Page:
In the wake of COVID-19 many family, friends, students, teachers and businesses have rushed to find a way to stay in touch. Video conferencing platforms have become an essential item for everybody. However, has that come at a cost? The video platform Zoom has become one of the nation’s top choices for video conferencing. This past week they experienced a breach which had many people reeling and worried that their information had become compromised.

Zoom has released a statement that they are taking every precaution to tighten up security and fix the issues caused and uncovered from the breach. Should you just take them at their word? The answer is no. While we still recommend using Zoom as a safe way to video conference, the following are some recommendations and precautions you can take as the end user to make Zoom more secure.

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Privacy Settings

Make Sure Chat Auto-Saving is Off

 In your Zoom account settings under In Meeting (Basic), make sure Auto is toggled to the left. 

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Make Sure “Attention Tracking” is Off

In your Zoom account settings under In Meeting (Advanced), make sure Attention Tracking is toggled to the left.

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Use a Virtual Background

Showing the space you are in can expose a lot about you including where you live, your habits and hobbies etc.  If you are uncomfortable having your living space in the background of your calls, you can set a virtual background.

From the menu in the top right hand corner of your screen, while using Zoom, navigate to Preferences and then Virtual Backgrounds.


Best Practices for Avoiding “Bad Actors”

With video conferencing, specifically Zoom, being more widely used, trolls and bad actors will and have tried to take advantage. Public meeting IDs have allowed these people to invade people’s meetings with harassing messages, inappropriate images and slurs. If you or anybody you know is hosting a meeting, consider taking the steps below to protect against this “zoombombing.”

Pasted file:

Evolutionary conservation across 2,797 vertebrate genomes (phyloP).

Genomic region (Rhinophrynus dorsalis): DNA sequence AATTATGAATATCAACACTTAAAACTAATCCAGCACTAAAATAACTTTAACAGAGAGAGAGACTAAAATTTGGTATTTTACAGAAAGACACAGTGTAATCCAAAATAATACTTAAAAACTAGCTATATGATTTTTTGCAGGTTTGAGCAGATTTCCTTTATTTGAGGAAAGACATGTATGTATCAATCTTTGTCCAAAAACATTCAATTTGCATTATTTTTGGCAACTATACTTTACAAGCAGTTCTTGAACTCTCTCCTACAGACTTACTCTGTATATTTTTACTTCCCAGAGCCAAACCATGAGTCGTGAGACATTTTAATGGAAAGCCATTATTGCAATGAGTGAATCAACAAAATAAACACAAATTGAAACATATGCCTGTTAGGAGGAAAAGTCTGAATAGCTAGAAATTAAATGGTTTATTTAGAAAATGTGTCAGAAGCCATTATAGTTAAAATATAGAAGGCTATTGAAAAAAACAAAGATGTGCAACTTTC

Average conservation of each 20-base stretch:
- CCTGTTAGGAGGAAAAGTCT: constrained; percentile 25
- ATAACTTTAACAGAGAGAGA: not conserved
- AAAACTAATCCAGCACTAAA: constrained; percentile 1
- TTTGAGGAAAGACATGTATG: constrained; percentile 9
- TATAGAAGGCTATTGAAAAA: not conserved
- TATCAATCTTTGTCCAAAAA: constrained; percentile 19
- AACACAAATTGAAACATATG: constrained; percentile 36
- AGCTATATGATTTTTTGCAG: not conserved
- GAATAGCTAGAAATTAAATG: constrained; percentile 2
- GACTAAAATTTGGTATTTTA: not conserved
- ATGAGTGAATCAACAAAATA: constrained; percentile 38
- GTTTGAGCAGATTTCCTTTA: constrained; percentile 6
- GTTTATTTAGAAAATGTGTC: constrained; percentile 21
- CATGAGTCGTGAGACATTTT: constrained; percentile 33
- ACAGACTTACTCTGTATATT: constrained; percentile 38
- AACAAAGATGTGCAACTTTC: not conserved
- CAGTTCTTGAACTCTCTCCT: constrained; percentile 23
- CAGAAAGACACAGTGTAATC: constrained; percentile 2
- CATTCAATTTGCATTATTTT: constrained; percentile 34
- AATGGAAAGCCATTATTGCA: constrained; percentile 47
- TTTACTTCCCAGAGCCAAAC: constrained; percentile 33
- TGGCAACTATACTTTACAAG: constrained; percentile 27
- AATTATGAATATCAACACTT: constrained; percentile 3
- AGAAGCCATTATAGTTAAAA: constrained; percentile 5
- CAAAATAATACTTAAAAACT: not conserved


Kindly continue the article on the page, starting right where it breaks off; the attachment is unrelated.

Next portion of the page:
• Keep Your Meeting IDs Private
    • Whenever possible, do NOT post the link to your meeting or the meeting ID publicly. Instead, send the link directly to who you need it to get to and only TRUSTED groups.
  • Set a Meeting Password
    • In your Zoom account settings under Schedule Meeting, toggle Require a password when scheduling new meetings, on to the right. There are also additional password options as well.

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BEWARE, however, that Zoom passwords can behave in unexpected ways.

If you use the “copy invitation” feature to get a copy of the meeting link and send it to your meet mates, the link may include your meeting password. Take a VERY close look at any unusually long URLs with question marks in them, which may mean a meeting password is included.

If you do need to post your meeting publicly, consider posting your meeting ID but sending the meeting password separately and privately to each meeting participant.

Lock Down Screen Sharing

In your Zoom account settings under In Meeting (Basic), set Screen Sharing to Host Only. This means that ONLY the Host of the meeting can share their screen and not the participants.

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Use Waiting Rooms to Approve Participants


In your Zoom Account settings under In Meeting (Advanced), enable Waiting Room by toggling to the right.

A waiting room will allow the host to see waiting participants and make sure they are the appropriate parties before they are allowed to join.

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Lock the Meeting


When you have started the meeting and it is active and you are sure all participants have arrived, you can “lock” the meeting to prevent anybody else from joining. Click Participants at the bottom of the Zoom window, and select Lock Meeting.